Czech Michal Strnad becomes billionaire due to Russian-Ukrainian war
Michal Strnad (Photo by Czechoslovak Group)

Michal Strnad, a Czech citizen, has become a billionaire as a result of the ongoing war between Russia and Ukraine. His father started a business in the 1990s repairing combat vehicles, and Strnad has continued to develop it by restoring the combat capability of Soviet tanks, according to Bloomberg.

Excalibur Army, the largest and most profitable asset of Czechoslovak Group, repairs old Soviet-era tanks, including those for Ukraine. Since Russia's full-scale invasion of Ukraine in February 2022, Michal Strnad's business has experienced its highest demand since the end of the Cold War. Excalibur's revenue has tripled since 2021, reaching €1.73 billion.

Czechoslovak Group already has about 300 T-72 battle tanks on its books, at least a hundred of which have been sent to Ukraine. Production of large-caliber ammunition at CSG's enterprises has increased more than tenfold since the beginning of the full-scale Russian-Ukrainian war, and the number of employees has almost tripled to 10,000 people at enterprises in eight countries.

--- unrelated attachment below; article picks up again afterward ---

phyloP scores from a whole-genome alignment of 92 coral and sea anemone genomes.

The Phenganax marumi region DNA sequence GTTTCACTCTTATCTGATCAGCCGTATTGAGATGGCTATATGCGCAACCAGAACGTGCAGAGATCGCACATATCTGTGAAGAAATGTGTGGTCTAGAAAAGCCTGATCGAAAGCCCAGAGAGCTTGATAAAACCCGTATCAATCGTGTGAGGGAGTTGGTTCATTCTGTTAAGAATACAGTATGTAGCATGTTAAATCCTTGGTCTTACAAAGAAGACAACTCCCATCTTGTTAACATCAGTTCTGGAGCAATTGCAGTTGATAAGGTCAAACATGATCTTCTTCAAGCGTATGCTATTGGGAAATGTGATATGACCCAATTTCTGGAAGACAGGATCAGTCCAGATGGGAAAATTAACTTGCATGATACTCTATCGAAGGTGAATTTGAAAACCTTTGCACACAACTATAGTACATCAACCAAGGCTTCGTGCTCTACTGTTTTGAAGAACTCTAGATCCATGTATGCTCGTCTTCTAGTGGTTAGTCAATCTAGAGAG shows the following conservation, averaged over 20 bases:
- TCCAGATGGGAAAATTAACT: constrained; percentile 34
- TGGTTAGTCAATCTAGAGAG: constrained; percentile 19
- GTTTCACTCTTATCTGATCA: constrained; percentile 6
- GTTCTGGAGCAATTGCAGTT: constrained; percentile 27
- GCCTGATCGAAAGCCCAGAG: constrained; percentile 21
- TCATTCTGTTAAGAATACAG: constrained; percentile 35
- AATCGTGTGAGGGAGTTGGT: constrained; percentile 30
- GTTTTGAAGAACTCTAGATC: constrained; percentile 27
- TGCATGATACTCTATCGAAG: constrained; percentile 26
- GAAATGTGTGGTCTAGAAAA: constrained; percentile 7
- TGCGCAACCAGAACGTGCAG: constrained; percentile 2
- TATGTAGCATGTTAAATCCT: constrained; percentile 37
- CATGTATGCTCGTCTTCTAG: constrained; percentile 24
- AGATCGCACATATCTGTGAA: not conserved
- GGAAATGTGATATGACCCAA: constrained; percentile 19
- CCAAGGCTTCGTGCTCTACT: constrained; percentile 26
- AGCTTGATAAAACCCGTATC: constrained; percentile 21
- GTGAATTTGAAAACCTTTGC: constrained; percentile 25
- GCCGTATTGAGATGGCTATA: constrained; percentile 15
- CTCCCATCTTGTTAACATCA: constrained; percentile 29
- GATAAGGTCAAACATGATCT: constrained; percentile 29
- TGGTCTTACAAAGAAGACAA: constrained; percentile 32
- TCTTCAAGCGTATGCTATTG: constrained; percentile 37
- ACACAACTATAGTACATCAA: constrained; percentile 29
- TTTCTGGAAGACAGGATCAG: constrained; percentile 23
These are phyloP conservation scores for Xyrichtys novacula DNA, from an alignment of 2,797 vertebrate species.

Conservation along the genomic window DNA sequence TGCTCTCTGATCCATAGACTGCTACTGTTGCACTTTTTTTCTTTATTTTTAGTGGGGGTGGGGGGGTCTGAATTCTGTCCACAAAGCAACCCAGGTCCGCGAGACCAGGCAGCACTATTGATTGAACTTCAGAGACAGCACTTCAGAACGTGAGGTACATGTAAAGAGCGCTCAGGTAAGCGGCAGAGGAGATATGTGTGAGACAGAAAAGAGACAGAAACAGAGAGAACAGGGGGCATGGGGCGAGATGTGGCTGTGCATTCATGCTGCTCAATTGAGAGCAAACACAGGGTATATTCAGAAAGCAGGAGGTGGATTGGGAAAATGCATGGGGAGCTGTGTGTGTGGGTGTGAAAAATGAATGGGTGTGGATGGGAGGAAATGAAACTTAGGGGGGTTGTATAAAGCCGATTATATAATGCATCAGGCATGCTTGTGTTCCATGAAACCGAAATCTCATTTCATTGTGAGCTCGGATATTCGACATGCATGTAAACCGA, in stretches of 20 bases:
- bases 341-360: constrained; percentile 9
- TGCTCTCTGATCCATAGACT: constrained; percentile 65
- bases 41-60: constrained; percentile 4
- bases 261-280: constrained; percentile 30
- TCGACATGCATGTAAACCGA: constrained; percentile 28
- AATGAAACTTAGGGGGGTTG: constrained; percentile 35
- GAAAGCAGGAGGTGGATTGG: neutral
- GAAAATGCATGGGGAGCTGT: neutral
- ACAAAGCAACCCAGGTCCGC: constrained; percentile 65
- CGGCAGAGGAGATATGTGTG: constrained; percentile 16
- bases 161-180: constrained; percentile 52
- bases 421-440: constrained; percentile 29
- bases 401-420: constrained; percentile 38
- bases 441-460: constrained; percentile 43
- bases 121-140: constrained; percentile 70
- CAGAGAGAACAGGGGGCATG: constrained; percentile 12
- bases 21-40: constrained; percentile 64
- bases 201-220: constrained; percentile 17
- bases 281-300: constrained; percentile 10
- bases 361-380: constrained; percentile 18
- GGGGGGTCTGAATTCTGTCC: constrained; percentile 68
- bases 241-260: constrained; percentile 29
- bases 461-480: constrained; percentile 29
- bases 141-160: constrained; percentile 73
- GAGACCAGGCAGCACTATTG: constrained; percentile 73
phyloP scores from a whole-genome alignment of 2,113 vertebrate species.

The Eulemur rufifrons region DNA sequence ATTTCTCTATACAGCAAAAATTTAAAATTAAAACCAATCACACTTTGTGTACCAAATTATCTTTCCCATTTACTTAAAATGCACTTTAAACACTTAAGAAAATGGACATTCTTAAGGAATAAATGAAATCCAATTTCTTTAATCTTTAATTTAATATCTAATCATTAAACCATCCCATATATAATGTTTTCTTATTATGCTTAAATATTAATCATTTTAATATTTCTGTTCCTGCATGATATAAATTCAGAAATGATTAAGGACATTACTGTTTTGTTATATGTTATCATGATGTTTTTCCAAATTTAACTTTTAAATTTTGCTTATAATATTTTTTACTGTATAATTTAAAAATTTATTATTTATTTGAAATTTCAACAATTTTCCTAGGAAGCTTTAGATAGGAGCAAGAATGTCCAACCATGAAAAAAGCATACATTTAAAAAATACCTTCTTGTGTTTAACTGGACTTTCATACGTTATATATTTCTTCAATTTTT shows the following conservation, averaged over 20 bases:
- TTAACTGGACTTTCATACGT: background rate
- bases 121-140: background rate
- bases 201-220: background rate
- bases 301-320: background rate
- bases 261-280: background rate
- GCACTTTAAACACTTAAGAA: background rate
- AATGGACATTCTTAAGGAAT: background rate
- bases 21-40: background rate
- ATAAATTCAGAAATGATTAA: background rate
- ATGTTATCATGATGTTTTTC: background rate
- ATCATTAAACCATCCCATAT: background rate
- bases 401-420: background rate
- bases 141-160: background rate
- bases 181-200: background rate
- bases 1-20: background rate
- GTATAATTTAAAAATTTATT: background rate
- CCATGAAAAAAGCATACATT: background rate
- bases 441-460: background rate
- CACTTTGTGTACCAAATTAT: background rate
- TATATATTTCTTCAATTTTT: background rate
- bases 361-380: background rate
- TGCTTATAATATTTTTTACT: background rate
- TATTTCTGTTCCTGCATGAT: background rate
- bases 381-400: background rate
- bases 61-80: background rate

Strnad, who is only 31 years old, has a capital estimated at about $5 billion, according to Bloomberg. In 2023, Strnad was listed on Forbes for the first time. The valuation of his assets doubled to $4.3 billion in 2024.

"Even if the war were to end tomorrow it would take years to replenish the empty stocks, not to mention the push to boost defense spending and ramp up production. I am confident there will be strong demand for a long time to come.," Strnad said in an interview with the agency.

Czechoslovak Group also manufactures its combat vehicles and civilian and military trucks. Strnad stated that the company's portfolio of orders will provide work for many years.

He is building new assembly plants in three European countries and plans to invest hundreds of millions of dollars in joint ventures with Ukraine to produce weapons.

Read also: How Russia's war against Ukraine triggered a global race in air defense and missile defense systems